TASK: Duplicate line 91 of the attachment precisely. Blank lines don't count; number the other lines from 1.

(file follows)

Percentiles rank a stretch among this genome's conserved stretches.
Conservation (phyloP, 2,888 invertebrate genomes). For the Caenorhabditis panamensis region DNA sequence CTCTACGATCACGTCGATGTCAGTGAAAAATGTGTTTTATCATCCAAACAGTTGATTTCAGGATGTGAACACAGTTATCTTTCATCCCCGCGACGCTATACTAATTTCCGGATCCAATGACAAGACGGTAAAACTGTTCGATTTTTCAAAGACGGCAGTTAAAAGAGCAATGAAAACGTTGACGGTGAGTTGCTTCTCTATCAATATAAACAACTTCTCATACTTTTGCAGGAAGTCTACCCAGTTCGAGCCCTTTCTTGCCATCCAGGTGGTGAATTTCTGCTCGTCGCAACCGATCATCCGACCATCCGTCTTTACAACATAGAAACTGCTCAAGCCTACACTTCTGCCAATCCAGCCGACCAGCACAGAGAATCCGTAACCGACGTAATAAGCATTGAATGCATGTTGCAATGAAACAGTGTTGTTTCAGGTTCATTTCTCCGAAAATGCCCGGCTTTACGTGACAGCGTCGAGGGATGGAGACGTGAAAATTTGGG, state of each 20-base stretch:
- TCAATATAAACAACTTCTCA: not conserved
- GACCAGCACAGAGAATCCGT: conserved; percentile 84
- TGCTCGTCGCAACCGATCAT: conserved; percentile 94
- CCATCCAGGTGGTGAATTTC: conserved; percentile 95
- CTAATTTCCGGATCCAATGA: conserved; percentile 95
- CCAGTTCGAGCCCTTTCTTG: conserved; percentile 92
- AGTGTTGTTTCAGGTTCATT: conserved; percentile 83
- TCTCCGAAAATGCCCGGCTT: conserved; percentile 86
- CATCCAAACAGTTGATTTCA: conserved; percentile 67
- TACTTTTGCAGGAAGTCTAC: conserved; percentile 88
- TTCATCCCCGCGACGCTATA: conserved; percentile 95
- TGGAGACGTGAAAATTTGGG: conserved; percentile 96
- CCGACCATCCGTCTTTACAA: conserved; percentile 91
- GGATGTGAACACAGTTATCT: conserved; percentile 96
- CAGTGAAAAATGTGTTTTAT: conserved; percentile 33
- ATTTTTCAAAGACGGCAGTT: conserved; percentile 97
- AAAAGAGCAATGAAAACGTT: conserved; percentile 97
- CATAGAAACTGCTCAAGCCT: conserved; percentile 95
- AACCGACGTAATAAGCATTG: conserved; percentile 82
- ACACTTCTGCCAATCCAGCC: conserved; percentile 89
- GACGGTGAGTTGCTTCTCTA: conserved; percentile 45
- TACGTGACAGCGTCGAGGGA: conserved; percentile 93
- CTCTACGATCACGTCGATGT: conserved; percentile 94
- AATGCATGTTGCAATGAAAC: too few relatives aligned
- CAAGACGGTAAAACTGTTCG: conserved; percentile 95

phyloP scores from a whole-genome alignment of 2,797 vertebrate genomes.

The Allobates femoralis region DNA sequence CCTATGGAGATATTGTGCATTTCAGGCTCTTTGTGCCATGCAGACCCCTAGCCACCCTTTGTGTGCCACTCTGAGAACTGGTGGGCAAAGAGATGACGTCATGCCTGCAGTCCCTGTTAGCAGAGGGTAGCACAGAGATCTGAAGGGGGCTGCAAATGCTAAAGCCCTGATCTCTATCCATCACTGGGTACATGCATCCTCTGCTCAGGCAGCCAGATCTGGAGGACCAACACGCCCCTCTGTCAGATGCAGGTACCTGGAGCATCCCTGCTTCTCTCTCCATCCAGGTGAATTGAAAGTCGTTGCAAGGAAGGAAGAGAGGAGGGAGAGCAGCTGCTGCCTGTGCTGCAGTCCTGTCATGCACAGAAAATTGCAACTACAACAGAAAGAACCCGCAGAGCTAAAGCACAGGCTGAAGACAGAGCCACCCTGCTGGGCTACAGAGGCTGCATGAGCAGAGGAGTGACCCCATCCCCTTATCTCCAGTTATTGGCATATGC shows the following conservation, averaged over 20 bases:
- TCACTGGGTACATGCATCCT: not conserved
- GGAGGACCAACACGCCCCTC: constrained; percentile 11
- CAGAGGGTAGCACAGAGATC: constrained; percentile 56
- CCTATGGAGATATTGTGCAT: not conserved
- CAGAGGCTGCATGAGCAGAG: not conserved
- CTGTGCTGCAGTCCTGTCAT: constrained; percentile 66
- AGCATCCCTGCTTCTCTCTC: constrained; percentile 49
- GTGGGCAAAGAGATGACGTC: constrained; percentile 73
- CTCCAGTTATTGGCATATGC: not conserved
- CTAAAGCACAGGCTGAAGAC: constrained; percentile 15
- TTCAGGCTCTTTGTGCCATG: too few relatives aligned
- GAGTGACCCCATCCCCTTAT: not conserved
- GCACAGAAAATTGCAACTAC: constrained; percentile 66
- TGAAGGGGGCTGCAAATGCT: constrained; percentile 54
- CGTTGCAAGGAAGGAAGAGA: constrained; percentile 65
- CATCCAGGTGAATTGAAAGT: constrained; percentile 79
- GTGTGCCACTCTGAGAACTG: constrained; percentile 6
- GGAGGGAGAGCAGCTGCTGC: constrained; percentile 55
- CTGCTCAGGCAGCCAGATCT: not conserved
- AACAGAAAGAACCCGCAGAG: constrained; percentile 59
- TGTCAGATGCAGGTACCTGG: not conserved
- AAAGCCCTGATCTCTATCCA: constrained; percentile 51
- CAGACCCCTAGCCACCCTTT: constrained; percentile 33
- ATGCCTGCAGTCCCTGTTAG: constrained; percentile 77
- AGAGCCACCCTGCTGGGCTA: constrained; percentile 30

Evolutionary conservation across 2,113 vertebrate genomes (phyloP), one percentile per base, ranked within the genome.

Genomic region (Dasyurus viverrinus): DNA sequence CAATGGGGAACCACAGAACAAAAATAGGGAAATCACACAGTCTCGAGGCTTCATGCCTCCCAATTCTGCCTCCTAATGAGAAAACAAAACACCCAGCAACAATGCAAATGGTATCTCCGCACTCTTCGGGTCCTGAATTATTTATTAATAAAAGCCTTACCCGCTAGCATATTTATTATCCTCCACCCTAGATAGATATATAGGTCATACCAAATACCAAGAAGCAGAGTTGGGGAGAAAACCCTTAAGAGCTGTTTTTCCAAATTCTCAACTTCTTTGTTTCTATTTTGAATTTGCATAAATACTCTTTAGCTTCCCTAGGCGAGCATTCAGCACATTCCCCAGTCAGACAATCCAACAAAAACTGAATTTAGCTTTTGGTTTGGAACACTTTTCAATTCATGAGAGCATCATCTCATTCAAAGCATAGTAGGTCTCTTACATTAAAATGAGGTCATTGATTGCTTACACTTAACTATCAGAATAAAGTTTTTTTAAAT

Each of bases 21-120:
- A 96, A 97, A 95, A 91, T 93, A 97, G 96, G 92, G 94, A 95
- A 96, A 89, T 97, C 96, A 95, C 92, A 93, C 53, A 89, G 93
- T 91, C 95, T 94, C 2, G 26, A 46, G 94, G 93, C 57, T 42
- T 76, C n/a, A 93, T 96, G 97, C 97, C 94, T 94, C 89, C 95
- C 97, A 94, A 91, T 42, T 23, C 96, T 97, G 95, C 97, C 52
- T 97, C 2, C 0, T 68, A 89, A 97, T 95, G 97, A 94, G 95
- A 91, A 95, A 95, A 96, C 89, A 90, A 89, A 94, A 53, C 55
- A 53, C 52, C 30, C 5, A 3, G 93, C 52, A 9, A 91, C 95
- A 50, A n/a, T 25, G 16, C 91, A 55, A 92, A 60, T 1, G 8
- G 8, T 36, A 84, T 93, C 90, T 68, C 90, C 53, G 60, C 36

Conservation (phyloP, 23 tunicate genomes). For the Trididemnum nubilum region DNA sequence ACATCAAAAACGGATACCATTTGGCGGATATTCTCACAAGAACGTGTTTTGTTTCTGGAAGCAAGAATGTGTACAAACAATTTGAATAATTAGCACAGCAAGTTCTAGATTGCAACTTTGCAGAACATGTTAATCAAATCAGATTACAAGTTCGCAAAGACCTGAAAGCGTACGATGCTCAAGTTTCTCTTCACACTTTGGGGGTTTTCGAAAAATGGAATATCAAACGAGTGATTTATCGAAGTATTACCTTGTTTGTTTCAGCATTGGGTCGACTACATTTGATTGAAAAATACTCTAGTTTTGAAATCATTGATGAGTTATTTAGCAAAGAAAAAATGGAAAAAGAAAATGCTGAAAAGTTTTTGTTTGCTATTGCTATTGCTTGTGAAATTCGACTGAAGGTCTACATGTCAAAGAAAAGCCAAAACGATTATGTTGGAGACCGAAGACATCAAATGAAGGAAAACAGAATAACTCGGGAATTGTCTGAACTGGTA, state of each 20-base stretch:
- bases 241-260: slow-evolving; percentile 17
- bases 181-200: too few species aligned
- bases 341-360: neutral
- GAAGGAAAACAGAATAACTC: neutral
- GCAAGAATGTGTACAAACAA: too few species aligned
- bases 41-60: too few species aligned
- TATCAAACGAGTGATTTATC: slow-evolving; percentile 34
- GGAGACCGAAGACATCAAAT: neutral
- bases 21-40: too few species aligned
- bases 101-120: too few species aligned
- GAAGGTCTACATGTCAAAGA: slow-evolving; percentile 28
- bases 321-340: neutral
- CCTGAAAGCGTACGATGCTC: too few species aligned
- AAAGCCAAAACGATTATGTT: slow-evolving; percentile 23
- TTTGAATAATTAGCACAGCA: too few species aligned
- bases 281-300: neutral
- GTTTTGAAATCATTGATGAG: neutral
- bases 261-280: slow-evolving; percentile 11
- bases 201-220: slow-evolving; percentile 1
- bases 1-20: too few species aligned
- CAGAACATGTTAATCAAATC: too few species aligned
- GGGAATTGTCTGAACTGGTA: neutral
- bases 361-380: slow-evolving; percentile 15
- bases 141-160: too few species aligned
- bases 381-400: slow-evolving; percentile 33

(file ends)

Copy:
- bases 361-380: slow-evolving; percentile 15